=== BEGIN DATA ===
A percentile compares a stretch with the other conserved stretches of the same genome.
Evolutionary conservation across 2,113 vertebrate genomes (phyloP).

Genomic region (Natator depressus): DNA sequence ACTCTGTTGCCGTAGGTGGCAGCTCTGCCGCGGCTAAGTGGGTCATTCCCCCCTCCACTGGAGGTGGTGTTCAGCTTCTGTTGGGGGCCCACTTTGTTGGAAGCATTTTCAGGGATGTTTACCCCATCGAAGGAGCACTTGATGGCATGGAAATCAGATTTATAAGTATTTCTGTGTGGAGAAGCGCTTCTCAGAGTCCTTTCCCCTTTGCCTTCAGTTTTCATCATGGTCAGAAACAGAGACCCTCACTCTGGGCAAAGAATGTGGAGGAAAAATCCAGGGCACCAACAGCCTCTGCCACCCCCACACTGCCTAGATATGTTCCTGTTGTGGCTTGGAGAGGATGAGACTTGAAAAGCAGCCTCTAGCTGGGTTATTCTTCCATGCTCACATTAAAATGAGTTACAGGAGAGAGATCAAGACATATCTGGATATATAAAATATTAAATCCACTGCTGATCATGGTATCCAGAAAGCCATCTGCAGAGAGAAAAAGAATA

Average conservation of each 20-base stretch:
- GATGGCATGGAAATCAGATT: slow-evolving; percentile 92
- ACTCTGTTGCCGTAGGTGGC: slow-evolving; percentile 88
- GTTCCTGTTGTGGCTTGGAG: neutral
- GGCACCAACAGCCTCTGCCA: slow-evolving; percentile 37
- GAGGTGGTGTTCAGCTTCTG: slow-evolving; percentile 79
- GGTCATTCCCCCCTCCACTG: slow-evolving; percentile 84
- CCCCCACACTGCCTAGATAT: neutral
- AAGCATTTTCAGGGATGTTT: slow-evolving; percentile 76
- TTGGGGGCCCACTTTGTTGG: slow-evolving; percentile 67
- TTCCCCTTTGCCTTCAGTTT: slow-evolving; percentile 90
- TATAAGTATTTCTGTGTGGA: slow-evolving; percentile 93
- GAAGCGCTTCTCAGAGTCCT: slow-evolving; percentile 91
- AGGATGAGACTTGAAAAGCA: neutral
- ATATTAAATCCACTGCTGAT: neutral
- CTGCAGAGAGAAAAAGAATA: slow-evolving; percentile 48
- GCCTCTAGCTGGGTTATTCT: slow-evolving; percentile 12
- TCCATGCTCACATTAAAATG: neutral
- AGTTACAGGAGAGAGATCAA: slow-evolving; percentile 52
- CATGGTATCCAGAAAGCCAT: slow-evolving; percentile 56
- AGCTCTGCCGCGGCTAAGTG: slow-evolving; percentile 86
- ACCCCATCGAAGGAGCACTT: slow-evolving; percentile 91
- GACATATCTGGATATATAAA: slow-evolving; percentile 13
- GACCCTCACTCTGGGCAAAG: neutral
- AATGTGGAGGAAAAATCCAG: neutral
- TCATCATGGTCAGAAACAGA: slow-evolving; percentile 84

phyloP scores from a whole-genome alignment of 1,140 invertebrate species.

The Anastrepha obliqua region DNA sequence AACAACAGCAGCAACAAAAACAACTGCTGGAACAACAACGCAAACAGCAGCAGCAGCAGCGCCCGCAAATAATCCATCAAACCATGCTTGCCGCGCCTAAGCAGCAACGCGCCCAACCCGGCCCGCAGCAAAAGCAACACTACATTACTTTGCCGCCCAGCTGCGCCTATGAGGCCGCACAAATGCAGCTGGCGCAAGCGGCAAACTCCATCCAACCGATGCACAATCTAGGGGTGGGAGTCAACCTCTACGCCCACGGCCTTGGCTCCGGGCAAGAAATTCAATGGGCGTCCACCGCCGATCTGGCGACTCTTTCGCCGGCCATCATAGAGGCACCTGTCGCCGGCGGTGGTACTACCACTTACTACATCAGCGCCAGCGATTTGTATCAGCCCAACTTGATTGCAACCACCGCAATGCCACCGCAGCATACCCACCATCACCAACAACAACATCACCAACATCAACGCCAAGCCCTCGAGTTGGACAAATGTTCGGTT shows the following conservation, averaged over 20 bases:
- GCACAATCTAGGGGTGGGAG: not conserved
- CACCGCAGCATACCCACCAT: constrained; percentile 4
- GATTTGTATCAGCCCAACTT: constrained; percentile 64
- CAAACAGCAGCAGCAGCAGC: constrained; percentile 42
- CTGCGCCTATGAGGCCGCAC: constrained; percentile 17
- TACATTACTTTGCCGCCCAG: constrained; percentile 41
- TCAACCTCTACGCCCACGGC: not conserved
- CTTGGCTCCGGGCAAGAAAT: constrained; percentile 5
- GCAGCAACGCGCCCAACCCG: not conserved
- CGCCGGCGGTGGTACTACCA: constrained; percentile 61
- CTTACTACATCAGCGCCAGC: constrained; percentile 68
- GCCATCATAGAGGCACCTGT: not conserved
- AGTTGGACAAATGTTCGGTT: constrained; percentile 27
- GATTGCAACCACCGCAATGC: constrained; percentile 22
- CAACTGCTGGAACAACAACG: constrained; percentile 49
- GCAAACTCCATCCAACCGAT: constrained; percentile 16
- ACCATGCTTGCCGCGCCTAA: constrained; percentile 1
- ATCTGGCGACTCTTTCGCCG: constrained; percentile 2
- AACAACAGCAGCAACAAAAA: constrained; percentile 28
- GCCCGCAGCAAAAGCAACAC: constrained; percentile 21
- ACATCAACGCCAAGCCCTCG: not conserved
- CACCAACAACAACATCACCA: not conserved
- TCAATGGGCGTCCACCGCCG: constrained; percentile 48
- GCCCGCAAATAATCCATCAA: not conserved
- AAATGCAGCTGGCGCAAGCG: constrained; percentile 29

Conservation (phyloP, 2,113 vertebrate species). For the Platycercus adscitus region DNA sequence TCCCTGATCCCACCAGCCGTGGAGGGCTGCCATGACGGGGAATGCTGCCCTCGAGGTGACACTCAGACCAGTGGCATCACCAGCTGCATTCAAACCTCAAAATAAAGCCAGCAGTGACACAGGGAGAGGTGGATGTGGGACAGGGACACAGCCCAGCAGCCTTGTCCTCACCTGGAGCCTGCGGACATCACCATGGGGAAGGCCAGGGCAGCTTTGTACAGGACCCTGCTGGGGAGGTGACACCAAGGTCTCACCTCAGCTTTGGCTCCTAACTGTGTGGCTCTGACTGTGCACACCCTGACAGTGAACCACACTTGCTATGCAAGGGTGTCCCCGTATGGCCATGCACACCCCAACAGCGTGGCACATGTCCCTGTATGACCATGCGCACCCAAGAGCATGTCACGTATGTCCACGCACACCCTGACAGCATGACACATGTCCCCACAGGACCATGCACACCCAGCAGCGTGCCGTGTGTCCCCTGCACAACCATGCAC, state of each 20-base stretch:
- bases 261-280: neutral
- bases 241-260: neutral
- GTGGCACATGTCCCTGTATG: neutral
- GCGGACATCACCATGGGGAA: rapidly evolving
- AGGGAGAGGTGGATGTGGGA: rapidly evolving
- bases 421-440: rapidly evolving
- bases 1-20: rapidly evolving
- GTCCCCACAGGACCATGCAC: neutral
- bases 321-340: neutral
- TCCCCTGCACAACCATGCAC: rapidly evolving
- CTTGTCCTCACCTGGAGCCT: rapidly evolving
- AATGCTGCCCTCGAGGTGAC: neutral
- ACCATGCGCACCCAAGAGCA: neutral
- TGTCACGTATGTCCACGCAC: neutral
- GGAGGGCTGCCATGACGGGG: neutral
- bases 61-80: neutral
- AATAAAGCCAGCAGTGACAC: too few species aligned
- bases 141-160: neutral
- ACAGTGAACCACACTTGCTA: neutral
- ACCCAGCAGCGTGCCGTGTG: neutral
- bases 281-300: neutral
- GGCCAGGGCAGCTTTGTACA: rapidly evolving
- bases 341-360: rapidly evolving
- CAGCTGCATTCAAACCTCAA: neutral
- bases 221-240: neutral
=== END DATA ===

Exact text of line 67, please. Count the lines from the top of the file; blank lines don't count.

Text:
- TCCCCTGCACAACCATGCAC: rapidly evolving